sábado, 11 de agosto de 2018

It’s Bernie’s Party Now


A voice crying in the wilderness is supposed to be ignored, not rewarded with accolades and growing influence.

Bernie Sanders is the prophet with honor in his own party. The former socialist gadfly is now the socialist trendsetter. At the moment, he has to be counted among the most successful ideological leaders in a generation in terms of moving the terms of the American political debate and putting previously discounted ideas on the agenda.

This doesn’t mean that he’ll be the next Democratic nominee for president, or even run. It doesn’t mean that his ideas are good (I personally consider them godawful), or that they will make for a salable platform for the Democratic Party (which I very much doubt).

It does mean that when it comes to domestic policy on the left, it’s Bernie’s world and the rest of the Democrats live in it.

It’s impossible to imagine a more successful protest campaign for president than his in 2016 (except for Donald Trump’s).

Sanders was an irrelevance for a couple of decades in Congress. He ran to get a higher profile, and succeeded not merely in that, but in seriously challenging Hillary Clinton. He is now is a pacesetter in the party while she rues what might have been.

To be sure, much of this was inevitable. Whatever brake on the left Barack Obama represented was going to be released once he went home, especially if Democrats couldn’t hold the White House. The advent of President Donald Trump pressed the accelerator on the party’s radicalization.

Moreover, the bar for being a refreshing voice in the party when Sanders emerged in 2016 wasn’t particularly high. All he had to do was say something new and sincere compared to Hillary Clinton, who represented a Clintonism shorn of the freshness and life it had when her husband first entered the national stage in 1992.

In 2016, though, Sanders embodied the first real political expression of a post-Obama left, disappointed by his alleged incrementalism and determined to move beyond it.

His success represents a version of what has happened to center-left parties around the West, as they have collapsed or been eclipsed by new forces. The two-party system is a durable feature of the American system, so the Democrats aren’t going anywhere, but Sanders is an interloper. As Hillary Clinton complains, he’s “not even a Democrat.”

This is not a cutting attack. Indeed, it doesn’t matter in the least to the Democrats in good standing who are vacuuming up Bernie’s ideas. You can hardly be a U.S. senator who hopes to run for president if you aren’t co-sponsoring pillars of the Sanders agenda such as Medicare for All, free college and the $15 minimum wage.

“Just a few short years ago,” Sanders crowed last year, “we were told that raising the minimum wage to $15 an hour was ‘radical.’” Indeed, he was told that, and for good reason. But he had five co-sponsors for a $15 bill in 2015 and has a majority of Senate Democrats now.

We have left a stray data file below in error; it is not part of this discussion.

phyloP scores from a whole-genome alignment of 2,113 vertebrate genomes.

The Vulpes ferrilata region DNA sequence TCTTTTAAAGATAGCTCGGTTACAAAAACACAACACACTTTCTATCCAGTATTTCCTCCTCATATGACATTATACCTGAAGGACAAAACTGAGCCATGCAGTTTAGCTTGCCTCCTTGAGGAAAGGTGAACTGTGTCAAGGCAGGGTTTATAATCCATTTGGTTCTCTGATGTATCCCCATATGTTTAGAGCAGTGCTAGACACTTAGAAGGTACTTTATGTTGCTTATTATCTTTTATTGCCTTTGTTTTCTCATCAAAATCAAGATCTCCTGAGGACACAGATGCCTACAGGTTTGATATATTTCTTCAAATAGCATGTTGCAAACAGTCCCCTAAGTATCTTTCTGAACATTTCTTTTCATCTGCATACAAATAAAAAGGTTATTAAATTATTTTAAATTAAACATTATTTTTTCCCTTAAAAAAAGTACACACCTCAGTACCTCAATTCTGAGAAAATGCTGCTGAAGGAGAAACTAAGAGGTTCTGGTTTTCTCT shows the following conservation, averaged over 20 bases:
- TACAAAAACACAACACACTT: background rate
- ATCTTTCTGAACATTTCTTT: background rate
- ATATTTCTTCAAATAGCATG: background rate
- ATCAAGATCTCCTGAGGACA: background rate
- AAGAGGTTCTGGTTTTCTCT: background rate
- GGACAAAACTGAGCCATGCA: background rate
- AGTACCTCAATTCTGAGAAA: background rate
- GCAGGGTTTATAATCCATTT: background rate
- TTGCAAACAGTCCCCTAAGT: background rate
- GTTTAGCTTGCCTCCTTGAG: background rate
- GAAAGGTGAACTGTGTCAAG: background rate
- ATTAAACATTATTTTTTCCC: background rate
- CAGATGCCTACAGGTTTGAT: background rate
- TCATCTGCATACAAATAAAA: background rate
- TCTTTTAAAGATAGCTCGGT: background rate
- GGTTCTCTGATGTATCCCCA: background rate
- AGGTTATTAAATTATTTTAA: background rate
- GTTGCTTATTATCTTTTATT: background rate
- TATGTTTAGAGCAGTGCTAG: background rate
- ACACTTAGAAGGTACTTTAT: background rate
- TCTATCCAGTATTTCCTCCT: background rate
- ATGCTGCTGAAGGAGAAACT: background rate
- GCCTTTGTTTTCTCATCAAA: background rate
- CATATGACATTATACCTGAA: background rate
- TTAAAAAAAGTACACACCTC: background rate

The Sanders policies are tangible and substantive (if misbegotten). Compare the period of Republican ferment when the party was out of power under Obama.

The Tea Party, for better or worse, didn’t have big, signature policy initiatives. It wanted to eliminate earmarks, a relatively trifling matter. It opposed amnesty, although the Republican base always had this position. It hated the debt, which led to some serious proposals for entitlement reform but also much posturing to little effect.

Tea Party candidates usually defined themselves by their tactical maximalism and their style, especially a contemptuous attitude toward the establishment. This is why it slid so easily into Trumpism.

In contrast, it’s difficult to how to see how serious Democratic candidates for president are going to avoid endorsing Bernie’s ideas.

This will be good for Bernie’s project, but his own future is cloudy. If he runs again, he will get more scrutiny as a plausible contender rather than a guerrilla candidate. He won’t have Clinton as a foil, but numerous contenders who want to ape his substance as younger, less quirky, more polished candidates.

Significantly, Sanders is a laggard when it comes to identity politics, which is becoming even more important to Democrats in reaction to Trump. A 76-year-old male from the whitest state in the union, who has devoted his life to a rigorously class-based politics, can do his best to play along but will never be a natural.

The voters, in the Democratic primaries and the next presidential election, will obviously have a say, and they can upset expectations.

A few years ago, Rand Paul was having a moment in the Republican Party before the influence of libertarianism was obliterated in the GOP by the rise of Trumpism. Paul Ryan developed a thorough, coherent approach to the debt that seemed to define the future of Republican policy, before Trump blew right through that, too. Few would have guessed it at the time, but events were about to make Pat Buchanan and Jeff Sessions look like the GOP prophets. Who knows how it shakes out for Bernie Sanders two or three years from now? What we do know is that he’s out of the wilderness

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